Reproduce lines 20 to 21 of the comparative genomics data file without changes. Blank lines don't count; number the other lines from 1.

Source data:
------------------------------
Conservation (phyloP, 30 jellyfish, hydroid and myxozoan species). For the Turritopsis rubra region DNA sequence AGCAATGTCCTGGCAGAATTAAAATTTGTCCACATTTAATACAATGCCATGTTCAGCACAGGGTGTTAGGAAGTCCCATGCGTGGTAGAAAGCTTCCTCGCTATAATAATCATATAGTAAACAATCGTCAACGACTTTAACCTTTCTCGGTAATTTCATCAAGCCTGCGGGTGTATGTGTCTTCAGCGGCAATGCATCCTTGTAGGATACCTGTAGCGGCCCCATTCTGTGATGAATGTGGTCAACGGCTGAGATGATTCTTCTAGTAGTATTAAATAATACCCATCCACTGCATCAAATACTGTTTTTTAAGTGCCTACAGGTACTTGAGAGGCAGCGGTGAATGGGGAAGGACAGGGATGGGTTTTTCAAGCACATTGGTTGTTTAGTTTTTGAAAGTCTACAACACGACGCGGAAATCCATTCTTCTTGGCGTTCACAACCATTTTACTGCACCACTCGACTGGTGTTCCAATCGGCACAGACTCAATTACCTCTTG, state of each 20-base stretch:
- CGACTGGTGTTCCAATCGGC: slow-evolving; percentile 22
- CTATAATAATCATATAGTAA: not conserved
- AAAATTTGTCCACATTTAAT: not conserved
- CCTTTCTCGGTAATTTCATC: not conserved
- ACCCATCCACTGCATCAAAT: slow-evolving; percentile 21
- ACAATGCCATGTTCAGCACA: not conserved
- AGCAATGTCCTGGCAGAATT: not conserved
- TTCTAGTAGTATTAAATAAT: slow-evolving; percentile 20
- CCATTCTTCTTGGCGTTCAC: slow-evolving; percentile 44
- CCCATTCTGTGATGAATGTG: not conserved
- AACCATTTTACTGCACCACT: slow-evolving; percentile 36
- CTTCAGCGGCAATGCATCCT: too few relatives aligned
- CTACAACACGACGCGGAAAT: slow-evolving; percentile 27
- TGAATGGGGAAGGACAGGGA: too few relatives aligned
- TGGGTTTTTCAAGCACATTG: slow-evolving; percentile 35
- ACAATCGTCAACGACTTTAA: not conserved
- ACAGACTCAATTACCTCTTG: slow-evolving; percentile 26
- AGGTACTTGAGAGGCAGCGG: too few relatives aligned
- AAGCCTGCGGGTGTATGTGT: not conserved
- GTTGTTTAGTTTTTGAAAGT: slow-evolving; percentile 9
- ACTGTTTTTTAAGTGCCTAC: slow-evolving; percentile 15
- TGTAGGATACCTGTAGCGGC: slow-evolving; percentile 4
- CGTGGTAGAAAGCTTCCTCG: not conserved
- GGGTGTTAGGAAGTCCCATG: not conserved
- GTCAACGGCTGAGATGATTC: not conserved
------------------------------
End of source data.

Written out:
- AAGCCTGCGGGTGTATGTGT: not conserved
- GTTGTTTAGTTTTTGAAAGT: slow-evolving; percentile 9